Northern Ireland

£300m 'swiped from NI to sort Treasury' says Wilson

Sammy Wilson
Image caption Mr Wilson said the money was "swiped" at the sweep of a pen

£300m of Westminster funding is being "swiped" from Northern Ireland to sort out a hole in the Treasury's finances, Sammy Wilson has said.

The NI finance minister said he and his counterparts in Wales and Scotland "fought vigorously" to block the move.

Until now, NI government departments could carry money over to the next financial year. But Treasury rules have changed without notice.

The Department of Education in NI is losing £87m which had been set aside.

Government sources have confirmed that, in total, Northern Ireland is losing £300m worth of funds.

Up until 2008, the Department of Education in Northern Ireland had accumulated a reserve of £87m.

Under the new arrangements, the money will no longer be available to schools to draw on to cover future spending plans.

Mr Wilson said: "This is not about departments being careless about spending. It was planned, money was allowed to be carried over.

"The Treasury always allowed this. Then, without notice, a decision was made to take it away. It was really just swiping money which had built up in Northern Ireland to sort out a hole in their finances."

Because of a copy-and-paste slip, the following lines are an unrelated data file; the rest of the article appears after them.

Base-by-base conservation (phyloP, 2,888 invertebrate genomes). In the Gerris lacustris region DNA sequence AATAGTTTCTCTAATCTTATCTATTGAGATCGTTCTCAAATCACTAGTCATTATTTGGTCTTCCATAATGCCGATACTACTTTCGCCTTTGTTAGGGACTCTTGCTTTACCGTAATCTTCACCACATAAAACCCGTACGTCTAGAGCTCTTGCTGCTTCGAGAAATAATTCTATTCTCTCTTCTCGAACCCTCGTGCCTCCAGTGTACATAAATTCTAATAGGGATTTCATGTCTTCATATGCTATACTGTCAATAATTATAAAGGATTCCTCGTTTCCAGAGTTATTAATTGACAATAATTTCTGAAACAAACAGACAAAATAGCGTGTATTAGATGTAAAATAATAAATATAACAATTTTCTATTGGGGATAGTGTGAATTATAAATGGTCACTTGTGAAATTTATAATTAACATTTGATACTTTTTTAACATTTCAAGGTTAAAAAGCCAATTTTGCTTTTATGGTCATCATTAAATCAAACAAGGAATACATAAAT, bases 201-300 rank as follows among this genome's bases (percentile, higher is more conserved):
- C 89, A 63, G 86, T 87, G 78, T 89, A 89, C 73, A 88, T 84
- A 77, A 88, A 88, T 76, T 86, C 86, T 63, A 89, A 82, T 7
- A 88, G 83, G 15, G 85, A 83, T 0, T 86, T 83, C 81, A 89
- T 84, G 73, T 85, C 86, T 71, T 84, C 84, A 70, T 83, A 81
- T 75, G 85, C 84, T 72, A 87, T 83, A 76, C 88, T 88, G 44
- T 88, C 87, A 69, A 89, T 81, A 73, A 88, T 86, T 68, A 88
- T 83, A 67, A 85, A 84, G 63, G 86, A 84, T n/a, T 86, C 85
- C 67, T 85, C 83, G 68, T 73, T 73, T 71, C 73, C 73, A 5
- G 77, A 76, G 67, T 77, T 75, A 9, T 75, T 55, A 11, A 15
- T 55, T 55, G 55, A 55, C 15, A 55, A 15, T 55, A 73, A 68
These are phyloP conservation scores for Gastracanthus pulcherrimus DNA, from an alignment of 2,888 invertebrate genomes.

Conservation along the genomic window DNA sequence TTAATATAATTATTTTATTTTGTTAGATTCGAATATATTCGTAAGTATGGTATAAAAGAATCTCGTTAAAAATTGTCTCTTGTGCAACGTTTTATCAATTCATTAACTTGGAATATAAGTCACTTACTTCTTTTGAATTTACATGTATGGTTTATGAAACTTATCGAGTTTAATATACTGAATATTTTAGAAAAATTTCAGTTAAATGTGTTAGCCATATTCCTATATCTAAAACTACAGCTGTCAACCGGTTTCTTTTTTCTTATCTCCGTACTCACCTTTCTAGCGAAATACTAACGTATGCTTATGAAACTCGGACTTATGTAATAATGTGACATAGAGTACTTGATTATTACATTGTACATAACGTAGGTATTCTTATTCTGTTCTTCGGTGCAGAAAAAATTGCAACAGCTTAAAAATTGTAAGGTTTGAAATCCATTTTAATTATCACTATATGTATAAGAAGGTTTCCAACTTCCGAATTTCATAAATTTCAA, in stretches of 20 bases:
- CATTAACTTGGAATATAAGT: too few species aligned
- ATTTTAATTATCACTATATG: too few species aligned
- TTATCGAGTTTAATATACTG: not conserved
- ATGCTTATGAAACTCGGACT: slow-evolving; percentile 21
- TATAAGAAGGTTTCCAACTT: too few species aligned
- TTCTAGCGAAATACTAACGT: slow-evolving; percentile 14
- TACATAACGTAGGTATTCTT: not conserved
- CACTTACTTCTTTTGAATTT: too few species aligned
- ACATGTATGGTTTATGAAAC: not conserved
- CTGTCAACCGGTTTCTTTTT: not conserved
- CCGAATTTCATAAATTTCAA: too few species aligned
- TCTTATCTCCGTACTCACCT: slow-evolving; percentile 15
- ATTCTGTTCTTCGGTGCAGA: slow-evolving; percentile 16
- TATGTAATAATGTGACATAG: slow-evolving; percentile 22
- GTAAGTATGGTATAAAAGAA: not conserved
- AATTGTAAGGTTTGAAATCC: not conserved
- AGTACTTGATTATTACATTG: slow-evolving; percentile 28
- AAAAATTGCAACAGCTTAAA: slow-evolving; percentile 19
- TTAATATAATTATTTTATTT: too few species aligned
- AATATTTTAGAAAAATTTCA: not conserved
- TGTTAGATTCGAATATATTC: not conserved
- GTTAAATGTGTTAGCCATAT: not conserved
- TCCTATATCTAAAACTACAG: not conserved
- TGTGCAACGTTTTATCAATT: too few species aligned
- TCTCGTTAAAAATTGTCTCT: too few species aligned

The finance minister said the first and deputy first ministers had also raised their concern, but to no effect.

"Education has the biggest pot of money," he said.

"This was good financial planning. Then, with a sweep of the pen, it was removed. This has been imposed on the executive and we have fought vigorously against it."

Education Minister Caitriona Ruane said the money had been built up from schools' unused funding and its removal was "unacceptable".

The Northern Ireland Office (NIO) said that "regrettably" it was necessary to change the rules on overspends to help tackle the record UK public spending deficit.

In a statement, it did not mention the £300m underspend accumulated up until March 2010 that has been erased under the changes to what is known as End Year Flexibility (EYF).

Instead it highlighted this year's underspend, saying it could be carried forward.

In a statement, the NIO said: "This amounts to some £217m and has been agreed with the executive.

"It has also been agreed - exceptionally - that if the executive wishes to carry over money to the next financial year it may do so, if the cut in spending in the current year is agreed in advance."

Finance Minister Sammy Wilson accused the NIO of trying to confuse the fact that more than £300m has been taken away.

"This is typical of the spin that we are getting used to from this Conservative government," he said.

"They throw in all these figures to obscure the true position, which is that after they make allowances for all of these figures, they have taken £316m of money which was due to Northern Ireland.

"This is money that was allocated to us because they believed it was our right and we deserved it."

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